git add --patch command interactively add hunks to the index. It effectively runs
git add --interactive, but bypasses the initial command menu and directly jumps to the patch subcommand.
If you know that you want to commit after adding a patch, run
git commit --patch. This effectively runs
git add --patch first, immediately followed by
You can also interactively reset an index (
git reset --patch). This is useful command to know, especially if you’ve ever painstakingly setup a patch only to press
y by mistake and add a hunk that you didn’t want, and then had to reset the index and start again. I have several of those t-shirts.
git add --patch
The patch prompt can be intimidating, but everything is easy when you know how.
When you run
git add --patch (
git add -p for short), you get prompted with the first hunk (if any), and git waits for response to a question:
Stage this hunk [y,n,q,a,d,/,s,e,?]?
Do you want to add this hunk to the index? Our options are the comma-delimited list in the square brackets:
What do they mean? You can press
? (which is one of the options) for help. Git will display something like this:
y - stage this hunk n - do not stage this hunk q - quit; do not stage this hunk or any of the remaining ones a - stage this hunk and all later hunks in the file d - do not stage this hunk or any of the later hunks in the file g - select a hunk to go to / - search for a hunk matching the given regex j - leave this hunk undecided, see next undecided hunk J - leave this hunk undecided, see next hunk k - leave this hunk undecided, see previous undecided hunk K - leave this hunk undecided, see previous hunk s - split the current hunk into smaller hunks e - manually edit the current hunk ? - print help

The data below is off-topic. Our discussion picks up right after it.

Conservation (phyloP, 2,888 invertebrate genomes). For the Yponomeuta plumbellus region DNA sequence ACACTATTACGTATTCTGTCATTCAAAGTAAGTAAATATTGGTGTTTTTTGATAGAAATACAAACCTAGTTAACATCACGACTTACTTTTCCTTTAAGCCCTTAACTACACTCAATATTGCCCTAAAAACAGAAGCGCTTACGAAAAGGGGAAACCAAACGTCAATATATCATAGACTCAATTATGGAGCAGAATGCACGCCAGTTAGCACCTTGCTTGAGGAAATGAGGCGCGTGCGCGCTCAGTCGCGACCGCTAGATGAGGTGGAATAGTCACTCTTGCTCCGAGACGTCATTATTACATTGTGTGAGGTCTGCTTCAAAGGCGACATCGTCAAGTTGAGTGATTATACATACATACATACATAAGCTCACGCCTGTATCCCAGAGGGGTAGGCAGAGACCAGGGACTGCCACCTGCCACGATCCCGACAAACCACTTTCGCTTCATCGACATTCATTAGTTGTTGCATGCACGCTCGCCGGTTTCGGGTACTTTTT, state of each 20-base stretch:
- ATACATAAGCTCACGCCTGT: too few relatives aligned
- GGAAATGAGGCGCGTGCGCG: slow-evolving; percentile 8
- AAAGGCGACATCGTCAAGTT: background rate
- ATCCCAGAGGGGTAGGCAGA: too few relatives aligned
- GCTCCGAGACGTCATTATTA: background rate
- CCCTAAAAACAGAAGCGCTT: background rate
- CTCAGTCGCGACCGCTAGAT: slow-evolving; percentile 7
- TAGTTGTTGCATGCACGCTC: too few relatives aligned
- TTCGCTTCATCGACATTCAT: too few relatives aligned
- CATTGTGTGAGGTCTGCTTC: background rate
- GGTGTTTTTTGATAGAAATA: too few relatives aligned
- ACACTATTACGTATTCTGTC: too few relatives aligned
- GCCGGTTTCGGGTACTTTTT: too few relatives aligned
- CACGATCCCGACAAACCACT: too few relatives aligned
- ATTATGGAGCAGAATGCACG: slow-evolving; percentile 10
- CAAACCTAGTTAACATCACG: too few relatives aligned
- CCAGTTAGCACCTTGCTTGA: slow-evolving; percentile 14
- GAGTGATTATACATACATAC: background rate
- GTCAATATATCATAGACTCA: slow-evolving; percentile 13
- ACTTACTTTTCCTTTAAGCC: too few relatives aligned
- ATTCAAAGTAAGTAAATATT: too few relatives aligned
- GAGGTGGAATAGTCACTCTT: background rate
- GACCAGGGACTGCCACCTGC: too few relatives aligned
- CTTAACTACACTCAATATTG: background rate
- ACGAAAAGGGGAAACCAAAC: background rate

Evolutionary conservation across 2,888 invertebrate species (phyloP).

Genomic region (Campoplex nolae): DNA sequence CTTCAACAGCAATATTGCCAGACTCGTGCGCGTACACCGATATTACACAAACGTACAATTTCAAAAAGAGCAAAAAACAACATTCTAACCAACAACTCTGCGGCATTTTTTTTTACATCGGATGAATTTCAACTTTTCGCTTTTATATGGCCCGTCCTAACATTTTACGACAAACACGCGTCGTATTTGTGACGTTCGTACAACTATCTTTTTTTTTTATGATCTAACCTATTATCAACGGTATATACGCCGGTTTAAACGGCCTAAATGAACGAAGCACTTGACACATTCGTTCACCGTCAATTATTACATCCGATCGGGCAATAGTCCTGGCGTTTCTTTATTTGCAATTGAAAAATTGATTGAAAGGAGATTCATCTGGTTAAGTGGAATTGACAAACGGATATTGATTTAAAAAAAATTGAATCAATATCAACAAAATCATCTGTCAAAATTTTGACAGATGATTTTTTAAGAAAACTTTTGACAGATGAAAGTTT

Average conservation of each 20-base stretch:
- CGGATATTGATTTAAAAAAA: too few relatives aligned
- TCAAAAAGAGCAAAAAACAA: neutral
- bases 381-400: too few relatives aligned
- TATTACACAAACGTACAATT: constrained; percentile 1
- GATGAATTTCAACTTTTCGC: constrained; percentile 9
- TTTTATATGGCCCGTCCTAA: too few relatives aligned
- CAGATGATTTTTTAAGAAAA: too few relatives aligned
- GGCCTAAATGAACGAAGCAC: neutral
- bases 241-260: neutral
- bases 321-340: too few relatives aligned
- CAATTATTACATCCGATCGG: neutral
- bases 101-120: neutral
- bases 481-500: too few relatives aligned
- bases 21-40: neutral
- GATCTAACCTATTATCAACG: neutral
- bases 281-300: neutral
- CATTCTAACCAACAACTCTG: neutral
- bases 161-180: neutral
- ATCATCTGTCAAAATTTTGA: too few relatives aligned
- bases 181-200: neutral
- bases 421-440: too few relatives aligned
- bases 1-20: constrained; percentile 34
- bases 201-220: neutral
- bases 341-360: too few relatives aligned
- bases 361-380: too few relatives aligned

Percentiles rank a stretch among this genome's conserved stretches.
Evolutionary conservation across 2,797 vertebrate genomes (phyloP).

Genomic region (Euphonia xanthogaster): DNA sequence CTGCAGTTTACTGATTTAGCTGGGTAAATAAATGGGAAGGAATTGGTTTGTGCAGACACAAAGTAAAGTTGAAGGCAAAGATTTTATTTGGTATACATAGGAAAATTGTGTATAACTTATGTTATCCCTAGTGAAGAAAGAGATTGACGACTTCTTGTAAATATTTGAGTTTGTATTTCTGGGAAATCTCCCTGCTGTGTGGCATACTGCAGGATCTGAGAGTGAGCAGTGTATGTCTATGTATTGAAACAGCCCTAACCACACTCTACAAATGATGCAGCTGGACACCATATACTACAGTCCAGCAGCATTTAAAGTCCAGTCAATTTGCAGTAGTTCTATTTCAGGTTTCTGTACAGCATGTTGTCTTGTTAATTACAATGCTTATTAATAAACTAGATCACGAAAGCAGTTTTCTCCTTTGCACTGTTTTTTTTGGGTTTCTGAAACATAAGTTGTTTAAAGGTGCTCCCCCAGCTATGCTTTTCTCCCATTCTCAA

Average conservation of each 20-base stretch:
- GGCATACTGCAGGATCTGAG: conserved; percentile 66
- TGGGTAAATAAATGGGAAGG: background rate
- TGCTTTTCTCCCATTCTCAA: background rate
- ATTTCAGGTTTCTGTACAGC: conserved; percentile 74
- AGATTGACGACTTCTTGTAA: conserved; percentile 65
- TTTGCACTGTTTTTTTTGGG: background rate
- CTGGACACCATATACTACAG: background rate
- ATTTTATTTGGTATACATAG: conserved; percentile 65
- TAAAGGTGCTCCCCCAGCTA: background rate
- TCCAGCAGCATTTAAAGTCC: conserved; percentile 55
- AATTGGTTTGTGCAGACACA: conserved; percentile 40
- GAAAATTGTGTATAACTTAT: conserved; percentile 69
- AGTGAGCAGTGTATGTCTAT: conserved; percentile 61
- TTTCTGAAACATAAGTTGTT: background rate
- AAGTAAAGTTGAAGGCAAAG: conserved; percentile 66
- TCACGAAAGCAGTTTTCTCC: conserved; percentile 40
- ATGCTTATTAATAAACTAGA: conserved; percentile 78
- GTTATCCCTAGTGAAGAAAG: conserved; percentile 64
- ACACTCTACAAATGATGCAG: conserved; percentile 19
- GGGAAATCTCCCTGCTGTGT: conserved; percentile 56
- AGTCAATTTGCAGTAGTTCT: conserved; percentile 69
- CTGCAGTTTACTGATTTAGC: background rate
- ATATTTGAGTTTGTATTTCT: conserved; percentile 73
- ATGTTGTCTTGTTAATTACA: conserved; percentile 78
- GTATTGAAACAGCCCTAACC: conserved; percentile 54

The ones you will mostly use are
a. If you’re new to this command then learn these commands, because this is 80% of the value in using the command. I’ll blog about the
e option, which can useful in some situations, another day.
To test the command out, use a test git repository. Trying out a new command on a real repository with real changes can make us nervous about using the command. Go create a
gitdemo directory somewhere and get familiar with patching.
--patch respond to single keystrokes
--patch commands wait for you to press
Enter at each prompt i.e. after you’ve answered the question:
Stage this hunk [y,n,q,a,d,/,s,e,?]?. To skip the need to press enter, enable
$ git config --global interactive.singlekey true
On Ubuntu you’ll need to install
$ sudo apt-get install libterm-readkey-perl
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